A while ago, I was browsing the web and stumbled onto a news headline that announced Conan O’Brien had changed the opening credits of his show in response to a fan’s input.
So I watched the video.
Here’s the dime-tour of the story for those of you who don’t have time to watch the video…
One of Conan’s fans noticed the bass clef was in the wrong place on the musical staff during his opening credits, which he pointed out in a video he posted on YouTube.
Conan saw the video, and made the change to his opening credits during his show in front of his audience, on national TV.
His fans were thrilled because he involved them.
My Personal Fan Story
Recently I was asked by Chris Catania to share my favorite concert story as a fan.
The funny thing is, I don’t have one. Not in the traditional sense anyway.
My favorite experiences at live performances came from the other side of the stage. The performance side. The times I was more than just a fan in the crowd.
The times I was involved.
There were times I volunteered to help with concert set-up and teardown for bands I liked. And there was one time I was a “roadie” for a theatrical production I loved – touring the eastern United States with the cast and crew.
Other fans asked for my autograph because they saw I was “with the band.” The show manager even let me keep my stage pass when I left the tour, so I could hang out with them backstage whenever they came to my city.
But even when all I was doing was taping down wires on the stage (called a “gaffer” for you non-roadies), I was still having the time of my life.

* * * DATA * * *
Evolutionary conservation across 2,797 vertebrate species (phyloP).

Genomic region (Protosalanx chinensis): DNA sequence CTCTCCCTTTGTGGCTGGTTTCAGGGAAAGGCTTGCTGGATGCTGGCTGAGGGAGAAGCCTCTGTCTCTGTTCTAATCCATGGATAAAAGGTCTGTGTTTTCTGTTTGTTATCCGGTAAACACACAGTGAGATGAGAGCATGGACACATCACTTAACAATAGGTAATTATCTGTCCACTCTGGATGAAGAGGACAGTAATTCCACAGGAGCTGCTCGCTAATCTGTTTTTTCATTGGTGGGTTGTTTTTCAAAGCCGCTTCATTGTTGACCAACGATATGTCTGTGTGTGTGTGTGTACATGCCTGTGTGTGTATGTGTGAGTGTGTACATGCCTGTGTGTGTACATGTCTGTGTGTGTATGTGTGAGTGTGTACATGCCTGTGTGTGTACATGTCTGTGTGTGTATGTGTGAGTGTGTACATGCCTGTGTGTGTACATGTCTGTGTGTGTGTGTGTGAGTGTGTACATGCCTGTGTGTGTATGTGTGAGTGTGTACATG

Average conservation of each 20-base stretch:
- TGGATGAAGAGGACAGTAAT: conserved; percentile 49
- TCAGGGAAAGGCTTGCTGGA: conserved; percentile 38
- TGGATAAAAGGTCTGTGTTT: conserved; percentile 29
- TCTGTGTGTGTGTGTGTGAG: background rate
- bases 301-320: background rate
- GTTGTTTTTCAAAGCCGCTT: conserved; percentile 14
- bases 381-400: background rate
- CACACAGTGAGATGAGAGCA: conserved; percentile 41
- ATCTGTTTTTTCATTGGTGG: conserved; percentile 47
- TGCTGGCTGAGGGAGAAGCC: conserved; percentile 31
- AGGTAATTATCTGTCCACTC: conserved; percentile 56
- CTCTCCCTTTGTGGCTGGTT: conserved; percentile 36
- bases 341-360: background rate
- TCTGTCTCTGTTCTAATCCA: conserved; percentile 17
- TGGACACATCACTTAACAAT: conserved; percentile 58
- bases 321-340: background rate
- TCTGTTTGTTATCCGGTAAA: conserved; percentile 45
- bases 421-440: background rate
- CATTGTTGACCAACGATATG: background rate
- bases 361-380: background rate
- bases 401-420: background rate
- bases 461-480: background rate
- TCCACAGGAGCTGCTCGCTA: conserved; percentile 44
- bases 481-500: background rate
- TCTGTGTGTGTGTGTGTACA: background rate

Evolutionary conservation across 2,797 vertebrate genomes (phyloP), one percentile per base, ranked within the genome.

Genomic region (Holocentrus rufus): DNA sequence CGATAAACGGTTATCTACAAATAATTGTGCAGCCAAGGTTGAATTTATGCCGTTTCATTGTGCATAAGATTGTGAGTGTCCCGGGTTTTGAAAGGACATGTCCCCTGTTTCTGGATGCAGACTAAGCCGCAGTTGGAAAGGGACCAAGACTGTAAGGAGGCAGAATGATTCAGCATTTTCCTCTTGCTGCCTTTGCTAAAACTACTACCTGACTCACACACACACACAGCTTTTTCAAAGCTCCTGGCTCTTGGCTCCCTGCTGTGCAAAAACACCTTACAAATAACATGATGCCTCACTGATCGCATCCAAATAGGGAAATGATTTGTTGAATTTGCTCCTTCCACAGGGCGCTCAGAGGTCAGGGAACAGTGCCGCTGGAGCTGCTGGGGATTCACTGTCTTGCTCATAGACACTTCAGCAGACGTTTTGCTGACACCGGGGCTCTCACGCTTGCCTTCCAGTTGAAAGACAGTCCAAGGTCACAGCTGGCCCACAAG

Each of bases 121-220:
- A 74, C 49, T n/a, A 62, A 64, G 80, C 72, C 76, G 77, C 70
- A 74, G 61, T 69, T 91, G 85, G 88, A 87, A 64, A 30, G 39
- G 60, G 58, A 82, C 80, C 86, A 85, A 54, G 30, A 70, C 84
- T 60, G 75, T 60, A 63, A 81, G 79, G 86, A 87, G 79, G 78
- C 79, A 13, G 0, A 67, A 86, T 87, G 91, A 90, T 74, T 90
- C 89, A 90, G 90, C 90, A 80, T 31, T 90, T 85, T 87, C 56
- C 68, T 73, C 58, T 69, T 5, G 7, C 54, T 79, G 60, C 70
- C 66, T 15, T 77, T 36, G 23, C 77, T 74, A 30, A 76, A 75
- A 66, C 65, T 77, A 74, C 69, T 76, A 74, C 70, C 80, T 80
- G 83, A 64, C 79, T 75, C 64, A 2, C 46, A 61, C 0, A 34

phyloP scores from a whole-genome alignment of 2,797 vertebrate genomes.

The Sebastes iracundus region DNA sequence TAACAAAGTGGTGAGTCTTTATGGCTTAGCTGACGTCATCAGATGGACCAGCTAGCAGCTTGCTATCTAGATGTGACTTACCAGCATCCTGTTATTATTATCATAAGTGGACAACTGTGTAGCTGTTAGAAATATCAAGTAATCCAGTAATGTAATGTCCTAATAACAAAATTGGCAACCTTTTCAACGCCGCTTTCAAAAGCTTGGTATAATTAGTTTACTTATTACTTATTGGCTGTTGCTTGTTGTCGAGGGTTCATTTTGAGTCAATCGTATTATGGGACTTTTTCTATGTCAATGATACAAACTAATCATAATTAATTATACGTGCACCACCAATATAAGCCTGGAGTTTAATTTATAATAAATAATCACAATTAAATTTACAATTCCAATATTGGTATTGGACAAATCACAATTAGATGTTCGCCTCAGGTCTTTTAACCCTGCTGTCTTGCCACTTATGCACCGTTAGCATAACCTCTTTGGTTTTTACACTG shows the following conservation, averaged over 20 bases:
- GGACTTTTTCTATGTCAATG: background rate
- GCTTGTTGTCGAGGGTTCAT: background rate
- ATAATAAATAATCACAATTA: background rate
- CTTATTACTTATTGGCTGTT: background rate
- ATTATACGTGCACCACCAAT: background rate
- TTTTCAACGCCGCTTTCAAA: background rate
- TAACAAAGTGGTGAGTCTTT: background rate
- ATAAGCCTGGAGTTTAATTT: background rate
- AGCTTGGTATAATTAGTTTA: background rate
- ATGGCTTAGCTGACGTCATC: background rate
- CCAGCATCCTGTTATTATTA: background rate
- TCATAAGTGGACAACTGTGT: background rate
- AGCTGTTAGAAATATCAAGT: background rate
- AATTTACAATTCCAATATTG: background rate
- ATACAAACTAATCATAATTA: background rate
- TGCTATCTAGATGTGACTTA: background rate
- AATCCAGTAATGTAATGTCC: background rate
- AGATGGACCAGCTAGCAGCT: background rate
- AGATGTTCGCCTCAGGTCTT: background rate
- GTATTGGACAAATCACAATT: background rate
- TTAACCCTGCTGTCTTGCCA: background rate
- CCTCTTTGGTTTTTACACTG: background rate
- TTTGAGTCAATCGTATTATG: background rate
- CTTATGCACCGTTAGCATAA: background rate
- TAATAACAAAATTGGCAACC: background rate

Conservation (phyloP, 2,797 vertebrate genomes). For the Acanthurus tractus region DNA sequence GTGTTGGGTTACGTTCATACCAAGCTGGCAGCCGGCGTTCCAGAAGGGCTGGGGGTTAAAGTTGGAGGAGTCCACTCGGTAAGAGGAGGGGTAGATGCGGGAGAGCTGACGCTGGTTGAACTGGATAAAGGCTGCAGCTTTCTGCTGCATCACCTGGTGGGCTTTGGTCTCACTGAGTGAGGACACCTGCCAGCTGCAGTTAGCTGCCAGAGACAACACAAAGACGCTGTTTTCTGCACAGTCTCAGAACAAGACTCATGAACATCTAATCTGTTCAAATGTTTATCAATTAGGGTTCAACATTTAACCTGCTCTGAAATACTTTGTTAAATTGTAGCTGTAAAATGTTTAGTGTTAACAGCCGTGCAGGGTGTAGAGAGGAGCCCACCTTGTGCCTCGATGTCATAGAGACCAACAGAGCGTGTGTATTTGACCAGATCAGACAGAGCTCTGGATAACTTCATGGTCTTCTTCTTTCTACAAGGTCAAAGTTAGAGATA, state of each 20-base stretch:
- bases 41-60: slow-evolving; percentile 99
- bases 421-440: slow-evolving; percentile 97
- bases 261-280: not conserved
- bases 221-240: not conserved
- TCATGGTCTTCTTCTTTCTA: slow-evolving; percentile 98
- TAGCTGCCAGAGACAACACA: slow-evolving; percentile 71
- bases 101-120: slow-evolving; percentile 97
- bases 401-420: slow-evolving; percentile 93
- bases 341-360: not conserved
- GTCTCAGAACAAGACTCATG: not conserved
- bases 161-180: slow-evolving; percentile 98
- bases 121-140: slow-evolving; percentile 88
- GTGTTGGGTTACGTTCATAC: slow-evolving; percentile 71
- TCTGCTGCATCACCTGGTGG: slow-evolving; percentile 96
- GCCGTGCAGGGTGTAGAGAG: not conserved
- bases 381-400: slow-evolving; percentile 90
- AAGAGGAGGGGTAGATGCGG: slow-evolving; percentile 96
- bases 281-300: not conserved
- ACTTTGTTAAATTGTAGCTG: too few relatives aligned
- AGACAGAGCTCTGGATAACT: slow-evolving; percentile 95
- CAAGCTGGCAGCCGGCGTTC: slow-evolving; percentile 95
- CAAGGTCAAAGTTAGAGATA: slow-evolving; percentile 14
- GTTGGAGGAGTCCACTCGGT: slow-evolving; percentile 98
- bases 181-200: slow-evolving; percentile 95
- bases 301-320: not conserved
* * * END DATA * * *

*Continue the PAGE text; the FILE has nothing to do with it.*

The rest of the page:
I was on stage with my idols. I was helping them put on the show.
How Can You Give Your Readers Their Own Fan Story?
As a blogger, I feel it’s important to give as many readers as I can their own fan story by finding a way to help them feel involved in what I do.
The question is: what steps can you take to get your readers involved?
It might be answering their question in a blog post, or sending them an e-mail asking for input, or perhaps by involving a few of them to help get a project off the ground like Johnny B. Truant has done with his Badass Project.
The Bottom Line
If you can find a way to give readers a fan experience they can brag about, you’ll be building brand ambassadors that tell everyone who will listen how awesome you are.
By getting them involved, you gave them an experience they’ll never forget.
And they’ll love telling the story because by telling it, they’re really showing off how “cool” they are because they got to help you put on your “show” – borrowing some of your fame for themselves and promoting you in the process.
How about you? Do you have a fan story? A time an A-Lister in your niche got you involved with their “show?” If so, share it in the comments below along with any ideas you have on how bloggers can give their readers a fan story of their own.